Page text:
As I've written before, I am a huge fan of the Wild Cards series and it's been a long time since I've read a really good Wild Cards book. This was the one I've been waiting for for about 15 years. The first seven books of the series were very strong. But the ones that followed wandered a bit too far from the premise and expanded the universe a bit too much for my tastes. I think it's because Chris Claremont joined the group of writers!
Anyway, Wild Cards XVII: Death Draws Five gets right back into the nitty gritty of the Wild Cards universe. It's been 16 years since Fortunato left America for a Japanese monastery, and his and Peregrine's son, 16-year old John Fortune, has turned his wild card. For the uninitiated, 90% of the Wild Card virus' victims die horribly, 9% become disfigured Jokers, and 1% become powered Aces. It doesn't look good for young John until he becomes an Ace, with a 1-in-10,000 longshot! While watching a "Siegfried and Ralph" tiger show in Las Vegas, John's Ace power of healing shows up just in time to save Ralph after he is mauled by one of his own white tigers. Like Law & Order, it's ripped from the headlines!
Unfortunately for John, there are forces at work to claim him. One is former President Leo Barnett's Secret Service agent Billy Ray (Carnifex) and the Midnight Angel, a new Ace in the service of President Barnett, who just happens to think that John Fortune is the second coming of Jesus Christ. As if that wasn't enough, the Catholic Church sends the Allumbrados (Enlightened Ones) after John because they believe that he is the Anti-Christ.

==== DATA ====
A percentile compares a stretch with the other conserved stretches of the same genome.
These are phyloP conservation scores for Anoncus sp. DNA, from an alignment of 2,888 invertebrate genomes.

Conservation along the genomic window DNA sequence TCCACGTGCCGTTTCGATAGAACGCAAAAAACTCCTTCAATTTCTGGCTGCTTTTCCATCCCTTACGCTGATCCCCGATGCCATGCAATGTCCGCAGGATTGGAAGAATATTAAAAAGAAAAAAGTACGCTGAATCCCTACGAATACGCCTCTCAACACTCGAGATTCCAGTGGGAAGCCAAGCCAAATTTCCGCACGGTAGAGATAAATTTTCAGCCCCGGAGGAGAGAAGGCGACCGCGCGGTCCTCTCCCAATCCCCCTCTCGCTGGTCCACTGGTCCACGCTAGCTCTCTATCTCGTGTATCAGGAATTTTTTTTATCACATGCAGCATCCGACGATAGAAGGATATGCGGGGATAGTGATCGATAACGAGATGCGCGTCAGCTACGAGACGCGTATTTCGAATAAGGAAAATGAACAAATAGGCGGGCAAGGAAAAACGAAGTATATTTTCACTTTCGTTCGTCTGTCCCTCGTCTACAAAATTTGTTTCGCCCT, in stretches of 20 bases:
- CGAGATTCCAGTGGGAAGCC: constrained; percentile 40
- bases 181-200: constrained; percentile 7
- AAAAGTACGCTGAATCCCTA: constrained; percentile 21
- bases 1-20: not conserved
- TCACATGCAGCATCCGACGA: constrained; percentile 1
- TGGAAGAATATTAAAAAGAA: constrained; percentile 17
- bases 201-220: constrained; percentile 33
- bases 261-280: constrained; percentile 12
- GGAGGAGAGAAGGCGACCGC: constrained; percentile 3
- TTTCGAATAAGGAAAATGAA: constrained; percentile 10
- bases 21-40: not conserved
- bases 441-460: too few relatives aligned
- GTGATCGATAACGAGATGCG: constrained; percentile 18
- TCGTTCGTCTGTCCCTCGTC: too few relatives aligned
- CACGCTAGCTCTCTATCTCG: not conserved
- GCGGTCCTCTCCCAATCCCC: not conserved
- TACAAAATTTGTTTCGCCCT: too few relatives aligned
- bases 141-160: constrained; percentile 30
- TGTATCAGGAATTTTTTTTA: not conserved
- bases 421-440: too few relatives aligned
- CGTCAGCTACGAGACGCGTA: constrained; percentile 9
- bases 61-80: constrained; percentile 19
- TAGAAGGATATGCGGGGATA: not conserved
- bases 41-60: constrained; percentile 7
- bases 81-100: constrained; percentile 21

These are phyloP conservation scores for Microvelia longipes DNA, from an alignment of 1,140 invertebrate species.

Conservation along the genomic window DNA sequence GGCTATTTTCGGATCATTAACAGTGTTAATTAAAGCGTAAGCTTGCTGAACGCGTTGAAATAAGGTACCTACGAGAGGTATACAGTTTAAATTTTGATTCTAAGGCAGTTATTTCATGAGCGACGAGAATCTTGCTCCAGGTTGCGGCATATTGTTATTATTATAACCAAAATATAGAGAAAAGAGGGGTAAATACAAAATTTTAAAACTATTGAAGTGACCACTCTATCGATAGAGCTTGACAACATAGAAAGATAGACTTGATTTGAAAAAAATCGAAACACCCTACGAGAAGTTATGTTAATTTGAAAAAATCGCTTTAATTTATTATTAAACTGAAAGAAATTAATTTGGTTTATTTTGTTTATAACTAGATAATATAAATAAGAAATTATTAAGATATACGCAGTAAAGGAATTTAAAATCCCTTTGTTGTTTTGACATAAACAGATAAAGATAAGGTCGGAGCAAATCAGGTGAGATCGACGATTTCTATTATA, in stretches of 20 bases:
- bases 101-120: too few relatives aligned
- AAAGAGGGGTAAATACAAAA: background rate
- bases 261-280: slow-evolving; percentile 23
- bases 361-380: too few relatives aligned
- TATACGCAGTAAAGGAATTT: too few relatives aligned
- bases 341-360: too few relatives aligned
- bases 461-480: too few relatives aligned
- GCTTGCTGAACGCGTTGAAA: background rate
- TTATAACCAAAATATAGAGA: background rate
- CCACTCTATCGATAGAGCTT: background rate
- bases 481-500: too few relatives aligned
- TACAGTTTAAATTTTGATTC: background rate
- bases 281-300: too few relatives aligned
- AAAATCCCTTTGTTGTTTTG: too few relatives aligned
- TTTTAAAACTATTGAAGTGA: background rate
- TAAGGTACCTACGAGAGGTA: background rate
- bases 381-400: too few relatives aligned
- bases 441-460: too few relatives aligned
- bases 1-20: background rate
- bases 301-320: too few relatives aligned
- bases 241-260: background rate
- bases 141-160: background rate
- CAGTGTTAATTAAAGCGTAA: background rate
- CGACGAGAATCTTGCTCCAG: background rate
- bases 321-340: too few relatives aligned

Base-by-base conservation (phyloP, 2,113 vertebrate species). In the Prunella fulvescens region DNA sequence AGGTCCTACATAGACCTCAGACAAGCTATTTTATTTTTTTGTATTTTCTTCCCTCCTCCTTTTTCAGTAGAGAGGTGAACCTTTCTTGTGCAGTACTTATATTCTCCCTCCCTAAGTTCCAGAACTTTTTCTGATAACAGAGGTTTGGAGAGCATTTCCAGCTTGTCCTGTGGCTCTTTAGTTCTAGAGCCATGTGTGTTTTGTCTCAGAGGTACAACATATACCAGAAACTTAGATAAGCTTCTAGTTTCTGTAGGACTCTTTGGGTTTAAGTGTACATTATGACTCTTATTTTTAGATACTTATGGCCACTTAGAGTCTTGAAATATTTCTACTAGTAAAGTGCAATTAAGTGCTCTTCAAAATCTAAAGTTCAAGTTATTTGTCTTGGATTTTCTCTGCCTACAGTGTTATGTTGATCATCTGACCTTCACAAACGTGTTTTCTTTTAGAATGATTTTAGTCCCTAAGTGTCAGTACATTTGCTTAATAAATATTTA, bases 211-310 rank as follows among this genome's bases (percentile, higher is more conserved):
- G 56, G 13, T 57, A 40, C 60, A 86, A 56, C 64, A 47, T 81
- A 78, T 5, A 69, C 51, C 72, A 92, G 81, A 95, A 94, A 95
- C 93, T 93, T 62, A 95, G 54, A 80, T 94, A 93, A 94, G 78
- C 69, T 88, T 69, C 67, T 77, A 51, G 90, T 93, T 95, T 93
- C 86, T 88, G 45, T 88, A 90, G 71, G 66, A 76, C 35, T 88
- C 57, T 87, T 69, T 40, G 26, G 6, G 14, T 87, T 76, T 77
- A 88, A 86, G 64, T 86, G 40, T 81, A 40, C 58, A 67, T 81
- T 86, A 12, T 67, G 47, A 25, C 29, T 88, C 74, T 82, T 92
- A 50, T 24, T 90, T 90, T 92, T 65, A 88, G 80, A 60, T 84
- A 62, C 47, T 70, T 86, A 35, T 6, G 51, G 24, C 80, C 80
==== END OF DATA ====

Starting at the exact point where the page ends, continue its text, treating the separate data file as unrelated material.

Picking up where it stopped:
I'll leave the rest of the book to you, the reader, as John is the focus of a massive manhunt by highly motivated and even fanatical predators. We do get to see several old friends besides Fortunato, and among them are some of my favorite Wild Cards characters, like Yeoman and Wraith. It's good to see what they've been up to these past several years, since Wild Cards takes place in real time instead of comic book time. Fortunato is 62 years old now, and arthritic. This book made me feel young!
Unlike most of the Wild Cards books, this one was written by a single author, John J. Miller, who was the creator of many of the characters featured in the novel. Miller will also be working on the Wild Cards universe for Mutants & Masterminds, a game in which I've become interested. He's writing the campaign setting, so I'm really looking forward to that project.
I hesitate to add criticism to a review of a novel that I enjoyed so much, but the proofreading in this book was atrocious. And it was bad enough that the misspellings distracted me as a reader enough to take me out of the story. The phrase "guilty conscious" was used twice on the same page when the author meant to use "guilty conscience." That's just bad editing.
Overall, though, I give this book my highest recommendation. If you haven't read a Wild Cards book in a while, pick this one up. You won't regret it.